If you want, select the Show time within my working hours only check box to restrict shared details to your working hours specified in Outlook. By default, this calendar will be periodically updated. To upload this calendar and then never provide updates, click Advanced , and then click Single Upload: Updates will not be uploaded. You can save a calendar as a Web page and then share it with others. For example, you might post a calendar with important project dates as a page on your company’s intranet, or your soccer team’s game schedule as a page on your personal Web site.
You can then easily refer others to the calendar by distributing its URL. When you save a calendar as a Web page, you can specify the start and end dates for the calendar, and whether to include appointment details that are entered in the text section of the appointment. You can also add a background.
If your Internet service provider ISP provides you with a Web site or a place to share files with the public, you can share your calendar as a Web page. Under Duration , enter a date in the Start date and End date boxes. Click the down arrow for a calendar. Under Options , you can choose to include details of your appointments or pick a background graphic for the Web page that you are creating. Under Save As , in the Calendar title text box, type the name that you want to appear as the title of the Web page.
For File name , browse to the location where you want to save the Web page and then type a file name. By default, the Web page opens in your Web browser after you click Save. If you do not want to see the Web page, clear the Open saved Web page in browser check box. Note: In some Web browsers, such as Microsoft Windows Internet Explorer, the page might not appear as it should because active content is blocked. A copy of your calendar can be sent to anyone in an email message.
The calendar is included as an attachment and also appears within the message body. You decide what dates are included and the amount of detail. Note: If you are using the Navigation Pane in Minimized view, in the Navigation Pane, click , click Navigation Pane , right-click the calendar that you want to share, and then click Send Calendar via E-mail.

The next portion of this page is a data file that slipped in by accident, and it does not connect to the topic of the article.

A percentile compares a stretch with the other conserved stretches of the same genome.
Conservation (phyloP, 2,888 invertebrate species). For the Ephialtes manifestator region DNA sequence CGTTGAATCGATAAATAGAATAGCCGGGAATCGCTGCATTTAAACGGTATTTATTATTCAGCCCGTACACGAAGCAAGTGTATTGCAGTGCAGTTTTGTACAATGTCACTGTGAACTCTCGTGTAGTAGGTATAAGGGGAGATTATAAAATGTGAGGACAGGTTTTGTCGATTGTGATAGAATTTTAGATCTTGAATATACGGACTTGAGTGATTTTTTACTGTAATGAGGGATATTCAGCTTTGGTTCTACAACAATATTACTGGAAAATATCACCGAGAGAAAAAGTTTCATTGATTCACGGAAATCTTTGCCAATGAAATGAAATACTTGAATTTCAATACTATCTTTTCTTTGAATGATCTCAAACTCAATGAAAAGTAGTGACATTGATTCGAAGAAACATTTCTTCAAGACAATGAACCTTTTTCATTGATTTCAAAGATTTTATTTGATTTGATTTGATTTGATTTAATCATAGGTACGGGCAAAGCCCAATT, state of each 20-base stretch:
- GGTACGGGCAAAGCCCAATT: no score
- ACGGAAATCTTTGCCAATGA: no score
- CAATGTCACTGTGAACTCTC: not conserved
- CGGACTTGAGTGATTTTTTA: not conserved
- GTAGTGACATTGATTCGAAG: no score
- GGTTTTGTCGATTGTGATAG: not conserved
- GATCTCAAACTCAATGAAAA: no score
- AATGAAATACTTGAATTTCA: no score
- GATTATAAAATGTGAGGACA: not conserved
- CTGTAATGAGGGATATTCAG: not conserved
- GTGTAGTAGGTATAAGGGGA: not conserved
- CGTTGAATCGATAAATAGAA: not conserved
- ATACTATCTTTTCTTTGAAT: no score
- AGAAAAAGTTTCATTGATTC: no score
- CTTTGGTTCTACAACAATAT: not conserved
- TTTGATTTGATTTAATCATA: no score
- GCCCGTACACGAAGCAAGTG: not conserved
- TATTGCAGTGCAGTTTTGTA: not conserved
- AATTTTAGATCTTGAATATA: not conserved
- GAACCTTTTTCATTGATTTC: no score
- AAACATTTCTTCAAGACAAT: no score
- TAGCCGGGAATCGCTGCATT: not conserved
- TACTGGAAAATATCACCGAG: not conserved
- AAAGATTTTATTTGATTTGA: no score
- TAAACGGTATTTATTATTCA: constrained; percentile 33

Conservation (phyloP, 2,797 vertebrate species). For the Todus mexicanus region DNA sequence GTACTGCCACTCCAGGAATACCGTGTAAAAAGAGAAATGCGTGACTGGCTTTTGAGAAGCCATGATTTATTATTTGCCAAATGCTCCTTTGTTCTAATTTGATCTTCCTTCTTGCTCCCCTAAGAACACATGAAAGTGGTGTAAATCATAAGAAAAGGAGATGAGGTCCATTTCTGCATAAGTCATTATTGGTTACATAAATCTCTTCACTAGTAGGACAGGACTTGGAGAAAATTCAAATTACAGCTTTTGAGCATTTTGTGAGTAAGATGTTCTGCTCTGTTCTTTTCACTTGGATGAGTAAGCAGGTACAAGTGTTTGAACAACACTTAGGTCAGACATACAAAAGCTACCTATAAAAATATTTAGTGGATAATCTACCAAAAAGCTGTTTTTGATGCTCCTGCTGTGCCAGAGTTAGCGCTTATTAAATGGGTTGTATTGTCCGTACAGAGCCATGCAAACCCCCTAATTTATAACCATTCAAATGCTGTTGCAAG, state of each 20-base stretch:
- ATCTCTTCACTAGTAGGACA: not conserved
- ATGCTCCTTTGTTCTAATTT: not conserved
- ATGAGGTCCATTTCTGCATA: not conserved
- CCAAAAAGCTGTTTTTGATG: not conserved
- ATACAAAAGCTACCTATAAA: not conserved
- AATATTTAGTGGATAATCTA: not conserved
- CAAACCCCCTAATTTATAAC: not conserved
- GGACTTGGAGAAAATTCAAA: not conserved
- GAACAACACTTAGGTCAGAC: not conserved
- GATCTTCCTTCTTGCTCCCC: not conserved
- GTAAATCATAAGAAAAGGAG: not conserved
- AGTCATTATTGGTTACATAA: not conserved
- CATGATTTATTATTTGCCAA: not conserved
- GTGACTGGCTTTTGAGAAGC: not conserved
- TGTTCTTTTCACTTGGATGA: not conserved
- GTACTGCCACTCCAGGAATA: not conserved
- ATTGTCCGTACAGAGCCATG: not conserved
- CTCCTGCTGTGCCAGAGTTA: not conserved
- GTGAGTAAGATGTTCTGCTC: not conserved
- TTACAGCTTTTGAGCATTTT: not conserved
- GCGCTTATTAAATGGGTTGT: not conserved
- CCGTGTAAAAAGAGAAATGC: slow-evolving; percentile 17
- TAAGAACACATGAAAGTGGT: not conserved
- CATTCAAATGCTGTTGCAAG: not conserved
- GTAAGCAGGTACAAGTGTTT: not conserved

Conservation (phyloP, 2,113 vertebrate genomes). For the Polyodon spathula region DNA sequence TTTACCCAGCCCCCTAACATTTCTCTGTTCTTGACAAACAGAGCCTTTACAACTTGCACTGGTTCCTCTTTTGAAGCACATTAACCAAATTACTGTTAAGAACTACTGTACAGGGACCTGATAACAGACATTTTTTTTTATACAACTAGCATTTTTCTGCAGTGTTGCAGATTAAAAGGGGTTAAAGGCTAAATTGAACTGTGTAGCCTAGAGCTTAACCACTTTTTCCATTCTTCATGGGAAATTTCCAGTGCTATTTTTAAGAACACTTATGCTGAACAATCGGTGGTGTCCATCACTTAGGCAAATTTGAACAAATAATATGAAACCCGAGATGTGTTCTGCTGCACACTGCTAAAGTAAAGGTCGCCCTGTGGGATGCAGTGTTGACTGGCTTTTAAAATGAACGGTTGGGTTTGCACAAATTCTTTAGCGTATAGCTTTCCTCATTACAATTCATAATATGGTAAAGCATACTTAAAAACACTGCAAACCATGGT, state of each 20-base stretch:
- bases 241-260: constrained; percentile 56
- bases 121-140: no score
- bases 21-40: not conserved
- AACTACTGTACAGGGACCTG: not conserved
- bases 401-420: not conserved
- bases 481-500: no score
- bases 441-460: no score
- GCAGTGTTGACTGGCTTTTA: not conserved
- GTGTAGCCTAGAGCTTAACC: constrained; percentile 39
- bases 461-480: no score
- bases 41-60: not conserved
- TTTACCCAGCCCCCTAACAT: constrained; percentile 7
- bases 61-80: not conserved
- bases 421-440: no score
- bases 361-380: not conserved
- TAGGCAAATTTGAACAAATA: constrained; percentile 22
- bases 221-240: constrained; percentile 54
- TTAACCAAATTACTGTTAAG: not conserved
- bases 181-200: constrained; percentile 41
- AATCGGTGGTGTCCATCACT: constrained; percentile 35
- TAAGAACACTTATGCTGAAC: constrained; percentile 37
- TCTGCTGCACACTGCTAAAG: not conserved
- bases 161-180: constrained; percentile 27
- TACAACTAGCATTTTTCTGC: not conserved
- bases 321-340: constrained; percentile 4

In the Calendar list, choose the calendar to send. By default, the default Calendar is chosen. In the Date Range list, choose the amount of calendar data to include in your message, or click Specify dates to enter a custom date range.
Note: If you choose a large date range or select Whole calendar , you might create a large message. In the Detail list, choose the amount of detail to show the recipients. Optionally, you can restrict the information included in the message to your working hours by selecting the Only show time within my working hours check box. To change your working hours, click Set working hours. The existence of private items is included, but no further information is shared.
E-mail Layout You can include your Daily schedule or a List of events. In the To box, enter the name of the person to whom you want to send the subscription information. Here are some ways to gain back time by saying no:. Send messages to let people know that you are working on a response and make sure to flag it for yourself on send. The reality is that if you have a day filled with meetings, you have less time to complete tasks and write messages, so move tasks to other days. As you go through your calendar and tasks, inevitably you will start thinking of more things you need to do.
Here are some ways to create tasks in Outlook:. If you are in a meeting, take notes in OneNote. Flagged items in OneNote appear in the Outlook task list. Add tasks as they come to you by typing in the Type a new task box in the To-Do Bar or in the top of Task list, in a blank space in the Daily Task List, or by selecting New Task in the ribbon. Clean out tasks that you don’t need to do. For flagged messages that you want to keep, select Remove from List , otherwise, just Delete. Make tasks more actionable by changing the task subject of a flagged message.
To change the task subject, select the item in the To-Do Bar and type a new subject or right click, and then select Rename Task. Only the subject you see in your task list changes. Create and assign color categories to help you identify where you need to be to take the next step and to make some tasks stand out. Rearrange your tasks to group together similar tasks, such as tasks with the same category.
To move a task, select the task in the task list and drag it. In this way, you can work on similar tasks together. For tasks that will take some time, drag the tasks onto the calendar to set aside time to get these tasks done.
The process of managing your task list shouldn’t take over your life! As part of good time management, you need time to deal with your messages, manage your appointments and tasks, and reflect on what you have to do.